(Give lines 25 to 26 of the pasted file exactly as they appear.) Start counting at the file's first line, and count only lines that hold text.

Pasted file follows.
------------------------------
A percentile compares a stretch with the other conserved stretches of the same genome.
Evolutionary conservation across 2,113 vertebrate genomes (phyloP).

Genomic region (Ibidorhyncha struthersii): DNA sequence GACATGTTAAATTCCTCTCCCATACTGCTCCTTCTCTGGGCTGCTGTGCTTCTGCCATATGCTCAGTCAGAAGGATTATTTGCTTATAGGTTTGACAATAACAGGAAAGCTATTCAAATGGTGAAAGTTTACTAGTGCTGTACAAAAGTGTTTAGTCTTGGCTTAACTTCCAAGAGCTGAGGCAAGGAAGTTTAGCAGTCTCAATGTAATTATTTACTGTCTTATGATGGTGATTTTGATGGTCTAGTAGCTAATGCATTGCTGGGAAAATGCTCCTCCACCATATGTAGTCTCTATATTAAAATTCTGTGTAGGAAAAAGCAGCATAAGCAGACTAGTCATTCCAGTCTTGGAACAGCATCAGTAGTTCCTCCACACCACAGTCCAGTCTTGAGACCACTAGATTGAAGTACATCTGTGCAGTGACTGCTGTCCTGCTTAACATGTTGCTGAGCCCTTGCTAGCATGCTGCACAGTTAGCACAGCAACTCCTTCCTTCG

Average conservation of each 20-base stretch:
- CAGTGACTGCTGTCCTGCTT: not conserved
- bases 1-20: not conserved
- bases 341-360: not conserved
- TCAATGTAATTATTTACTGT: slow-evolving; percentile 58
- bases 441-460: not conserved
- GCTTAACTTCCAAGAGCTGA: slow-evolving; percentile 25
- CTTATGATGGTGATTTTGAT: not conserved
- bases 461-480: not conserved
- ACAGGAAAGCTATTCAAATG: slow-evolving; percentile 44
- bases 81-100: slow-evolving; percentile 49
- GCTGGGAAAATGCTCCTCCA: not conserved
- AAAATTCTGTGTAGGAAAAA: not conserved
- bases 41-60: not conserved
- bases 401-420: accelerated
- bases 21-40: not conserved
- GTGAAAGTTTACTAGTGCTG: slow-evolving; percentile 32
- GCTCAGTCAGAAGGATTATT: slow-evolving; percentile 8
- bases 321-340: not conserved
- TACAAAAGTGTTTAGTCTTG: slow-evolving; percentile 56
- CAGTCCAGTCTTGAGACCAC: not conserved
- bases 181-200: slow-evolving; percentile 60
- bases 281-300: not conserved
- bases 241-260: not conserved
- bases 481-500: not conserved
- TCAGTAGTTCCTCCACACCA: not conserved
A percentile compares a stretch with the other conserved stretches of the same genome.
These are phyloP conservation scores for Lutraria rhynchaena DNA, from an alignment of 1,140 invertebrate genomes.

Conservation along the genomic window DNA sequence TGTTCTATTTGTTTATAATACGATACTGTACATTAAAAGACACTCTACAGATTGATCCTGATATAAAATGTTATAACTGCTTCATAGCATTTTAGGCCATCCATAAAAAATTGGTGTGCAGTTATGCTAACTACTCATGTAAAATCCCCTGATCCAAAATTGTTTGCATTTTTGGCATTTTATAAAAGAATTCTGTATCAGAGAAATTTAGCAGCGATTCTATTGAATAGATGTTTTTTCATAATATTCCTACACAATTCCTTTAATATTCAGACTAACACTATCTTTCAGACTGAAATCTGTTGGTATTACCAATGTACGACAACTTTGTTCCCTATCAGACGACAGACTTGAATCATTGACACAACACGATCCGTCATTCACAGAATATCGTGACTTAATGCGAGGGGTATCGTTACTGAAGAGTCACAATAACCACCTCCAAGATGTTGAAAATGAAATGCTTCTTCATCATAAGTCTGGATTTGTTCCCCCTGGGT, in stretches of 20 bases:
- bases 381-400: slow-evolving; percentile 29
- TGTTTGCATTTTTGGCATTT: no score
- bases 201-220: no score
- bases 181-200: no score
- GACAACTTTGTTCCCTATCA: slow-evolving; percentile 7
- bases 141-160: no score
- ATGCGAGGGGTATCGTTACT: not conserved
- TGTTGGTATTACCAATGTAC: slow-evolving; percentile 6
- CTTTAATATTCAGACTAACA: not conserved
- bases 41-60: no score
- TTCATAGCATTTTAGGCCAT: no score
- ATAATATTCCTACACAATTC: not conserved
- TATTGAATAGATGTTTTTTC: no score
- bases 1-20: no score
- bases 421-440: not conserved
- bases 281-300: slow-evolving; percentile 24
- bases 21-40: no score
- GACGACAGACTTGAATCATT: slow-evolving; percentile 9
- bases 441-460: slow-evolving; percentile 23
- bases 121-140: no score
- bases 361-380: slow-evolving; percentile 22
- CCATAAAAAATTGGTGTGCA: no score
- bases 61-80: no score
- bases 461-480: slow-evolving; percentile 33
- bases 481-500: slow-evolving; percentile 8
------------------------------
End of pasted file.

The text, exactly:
- bases 181-200: slow-evolving; percentile 60
- bases 281-300: not conserved